It would have been most soul-satisfying to her could she have known that Phil thought of her oftenest as he had last seen her, standing at the gate in a white and pink dress, fresh as a spring blossom, her sweet sincere eyes looking gravely into his as he insisted on a promise, but her dear little mouth smiling mischievously as she vowed, "I'll keep my word. Honest, I will!"

As she recalled that promise now, her face dimpled again as it had then over the absurdity of such a thing. "The idea of Phil's thinking that Pink Upham is anybody to be considered seriously!" she exclaimed, as she recalled his uncouth laugh, his barbaric taste in dress, his provincial little habits and mannerisms, which in the parlance of the Warwick Hall girls, would have stamped him "dead common" according to their standards. She was still looking dreamily out into the snowy yard when Mrs. Ware came to the door to inquire with an anxious sniff,

"Mary, isn't something burning?"

Suddenly recalled to herself, Mary sprang to open the oven door, wailing, "My cookies, oh, my cookies! Burnt to a crisp! And the gingerbread man I promised to little Don Moredock, black as a cinder! I'll have to make him another one, but there won't be time to stick in all the beautiful clove buttons that I had this one's suit trimmed with. His coat was like Old Grimes', 'all buttoned down before.' It was Phil's letter that caused the wreck," she explained to her mother, as she emptied the burnt cakes into the fire."There it is on the table."

Phil's letters were family property. Mrs. Ware carried it off to read, and Mary, taking another pan, proceeded to shape another gingerbread man. As she did so, her thoughts went from it to little Don Moredock for whom it was intended, and then to Pink Upham, who had been the devoted slave of the little fellow with the broken leg ever since the accident occurred. As she recalled Pink's patience and gentleness with the child, she wondered just what sort of an impression he would make on Phil. The more she pondered the more certain she was that Phil would see him through Jack's eyes and little Don's, rather than through hers. And somehow, thinking that, she began to get a different view of him herself.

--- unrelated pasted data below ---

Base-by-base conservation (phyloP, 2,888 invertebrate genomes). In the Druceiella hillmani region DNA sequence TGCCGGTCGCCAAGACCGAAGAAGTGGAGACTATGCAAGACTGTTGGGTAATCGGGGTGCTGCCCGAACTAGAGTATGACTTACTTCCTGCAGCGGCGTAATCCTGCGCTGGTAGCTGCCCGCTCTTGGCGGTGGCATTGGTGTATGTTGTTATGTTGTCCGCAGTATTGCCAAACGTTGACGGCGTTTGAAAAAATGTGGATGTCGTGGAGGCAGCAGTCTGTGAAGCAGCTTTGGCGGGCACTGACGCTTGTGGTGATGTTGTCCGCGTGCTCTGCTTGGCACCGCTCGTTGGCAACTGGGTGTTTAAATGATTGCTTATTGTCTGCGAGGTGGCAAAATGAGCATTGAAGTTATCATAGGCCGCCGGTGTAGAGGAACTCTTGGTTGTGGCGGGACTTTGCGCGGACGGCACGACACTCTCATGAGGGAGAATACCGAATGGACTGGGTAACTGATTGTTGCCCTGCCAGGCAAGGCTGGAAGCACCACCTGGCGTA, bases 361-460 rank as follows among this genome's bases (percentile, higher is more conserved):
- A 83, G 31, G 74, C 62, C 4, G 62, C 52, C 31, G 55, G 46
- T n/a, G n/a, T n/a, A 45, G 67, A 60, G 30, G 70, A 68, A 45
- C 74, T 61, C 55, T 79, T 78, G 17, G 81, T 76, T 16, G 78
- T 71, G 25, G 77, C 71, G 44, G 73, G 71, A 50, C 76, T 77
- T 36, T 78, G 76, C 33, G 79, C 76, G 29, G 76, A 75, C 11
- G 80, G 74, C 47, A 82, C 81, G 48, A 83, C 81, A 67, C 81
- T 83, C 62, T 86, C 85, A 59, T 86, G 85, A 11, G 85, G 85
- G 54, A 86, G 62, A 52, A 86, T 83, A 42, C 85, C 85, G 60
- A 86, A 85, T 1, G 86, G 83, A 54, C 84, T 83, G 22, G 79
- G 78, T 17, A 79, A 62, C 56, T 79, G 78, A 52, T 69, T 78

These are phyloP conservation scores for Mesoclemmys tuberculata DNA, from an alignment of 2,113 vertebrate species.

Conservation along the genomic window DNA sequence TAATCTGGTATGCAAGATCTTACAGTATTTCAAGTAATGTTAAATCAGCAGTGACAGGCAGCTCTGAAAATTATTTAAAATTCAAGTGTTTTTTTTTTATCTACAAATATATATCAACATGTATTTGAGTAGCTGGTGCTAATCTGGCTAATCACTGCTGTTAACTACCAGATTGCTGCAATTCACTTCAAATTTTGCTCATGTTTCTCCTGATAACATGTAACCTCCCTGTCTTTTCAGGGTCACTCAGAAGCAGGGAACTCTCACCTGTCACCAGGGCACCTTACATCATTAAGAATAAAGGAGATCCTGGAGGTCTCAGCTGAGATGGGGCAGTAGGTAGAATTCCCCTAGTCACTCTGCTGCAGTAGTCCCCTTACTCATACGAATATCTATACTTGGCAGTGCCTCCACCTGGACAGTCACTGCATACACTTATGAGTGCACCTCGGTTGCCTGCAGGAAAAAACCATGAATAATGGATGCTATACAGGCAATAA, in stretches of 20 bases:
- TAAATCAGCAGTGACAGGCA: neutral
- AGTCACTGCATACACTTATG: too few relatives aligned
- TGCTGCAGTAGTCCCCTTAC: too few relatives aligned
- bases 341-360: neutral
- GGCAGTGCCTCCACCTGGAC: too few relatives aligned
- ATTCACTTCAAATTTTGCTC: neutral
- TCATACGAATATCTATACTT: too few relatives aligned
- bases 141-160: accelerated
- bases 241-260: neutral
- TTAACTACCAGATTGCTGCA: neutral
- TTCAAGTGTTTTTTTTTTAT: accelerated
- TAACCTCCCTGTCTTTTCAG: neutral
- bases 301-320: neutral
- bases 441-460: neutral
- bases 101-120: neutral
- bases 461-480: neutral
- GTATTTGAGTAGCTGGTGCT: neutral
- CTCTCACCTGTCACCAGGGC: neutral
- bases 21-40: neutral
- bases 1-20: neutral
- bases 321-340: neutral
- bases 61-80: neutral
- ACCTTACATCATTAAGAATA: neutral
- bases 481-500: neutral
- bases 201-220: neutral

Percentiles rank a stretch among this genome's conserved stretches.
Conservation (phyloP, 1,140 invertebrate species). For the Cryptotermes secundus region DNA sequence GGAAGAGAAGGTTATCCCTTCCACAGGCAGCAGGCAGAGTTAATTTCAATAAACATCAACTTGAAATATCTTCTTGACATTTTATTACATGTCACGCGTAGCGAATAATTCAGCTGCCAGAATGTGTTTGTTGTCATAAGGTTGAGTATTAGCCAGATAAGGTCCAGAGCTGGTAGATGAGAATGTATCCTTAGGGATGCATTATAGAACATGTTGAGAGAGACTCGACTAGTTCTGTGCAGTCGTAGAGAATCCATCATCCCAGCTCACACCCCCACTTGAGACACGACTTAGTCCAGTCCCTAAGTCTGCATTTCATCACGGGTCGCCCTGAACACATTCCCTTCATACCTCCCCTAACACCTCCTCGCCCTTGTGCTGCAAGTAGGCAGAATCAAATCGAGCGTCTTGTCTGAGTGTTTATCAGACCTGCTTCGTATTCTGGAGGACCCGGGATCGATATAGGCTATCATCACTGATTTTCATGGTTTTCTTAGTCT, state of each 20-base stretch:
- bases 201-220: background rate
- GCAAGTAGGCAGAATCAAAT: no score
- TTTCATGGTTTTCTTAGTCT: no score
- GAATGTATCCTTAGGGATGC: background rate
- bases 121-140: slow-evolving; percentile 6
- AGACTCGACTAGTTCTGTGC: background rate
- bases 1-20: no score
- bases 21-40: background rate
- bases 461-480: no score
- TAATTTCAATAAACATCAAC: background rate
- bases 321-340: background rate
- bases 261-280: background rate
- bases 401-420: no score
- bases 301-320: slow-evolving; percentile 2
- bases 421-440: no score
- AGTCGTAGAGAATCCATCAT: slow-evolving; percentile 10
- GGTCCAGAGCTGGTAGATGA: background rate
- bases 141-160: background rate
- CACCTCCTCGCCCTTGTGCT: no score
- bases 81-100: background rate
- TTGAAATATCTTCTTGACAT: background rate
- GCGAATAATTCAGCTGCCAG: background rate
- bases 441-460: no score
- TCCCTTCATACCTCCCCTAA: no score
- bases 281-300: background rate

It was nearly sundown before she found time to run over to the Moredocks' with the gingerbread man, and tell Don the story which it was intended to illustrate. He had never heard it before, and insisted upon her repeating it over and over. He kept her much later than she had intended to stay, and a young moon was shining on the snow when she started home again. Pink Upham, stopping on his way home to supper to leave a feather whirligig he had made for Don, met her going out of the gate as he went in.

Two minutes later he had caught up with her, and was walking along beside her. There was to be a Valentine party at Sara Downs on the fourteenth, he told her. A fancy dress affair. He wanted her to go with him, as his valentine. Now if it had not been for Phil's letter, Mary's eyes might not have been opened quite so soon to the fact that Pink regarded her as the right girl, no matter what she thought of him. But all at once she realized that he was looking down at her as no one had ever looked before. There was something in his glance like the dumb wistfulness that makes a hunting dog's eyes so pathetic, and she felt a little shiver run over her. She didn't want him to care like that! It was perfectly thrilling to feel that she had aroused a deep regard in any one's heart, but, oh, why did it have to be some one who fell so short of her standard of what a true prince must measure up to?

Embarrassed and troubled, she hurried away from him as soon as they reached the gate. The lamps were lighted and supper was ready when she went into the house. She began talking the moment she sat down at the table, but somehow she could not put Pink out of her mind. She kept seeing him as he had stood there at the gate in the snow with the young moon lighting it up. She knew that he had stood and watched her pass up the path and into the house, for she had stolen a hasty glance over her shoulder as she opened the door, and the tall, dark figure was still there.

She talked vivaciously of many things: of little Don's pleasure in her gift, of her fall on the ice on the way over, of Sara Downs' Valentine party, of Phil's letter. When the last subject was mentioned Mrs. Ware remarked, "That snap-shot of 'Eloise' shows her to be a very pretty girl, I think."

"Snap-shot of Eloise!" echoed Mary blankly. "I didn't see it. Where is it?"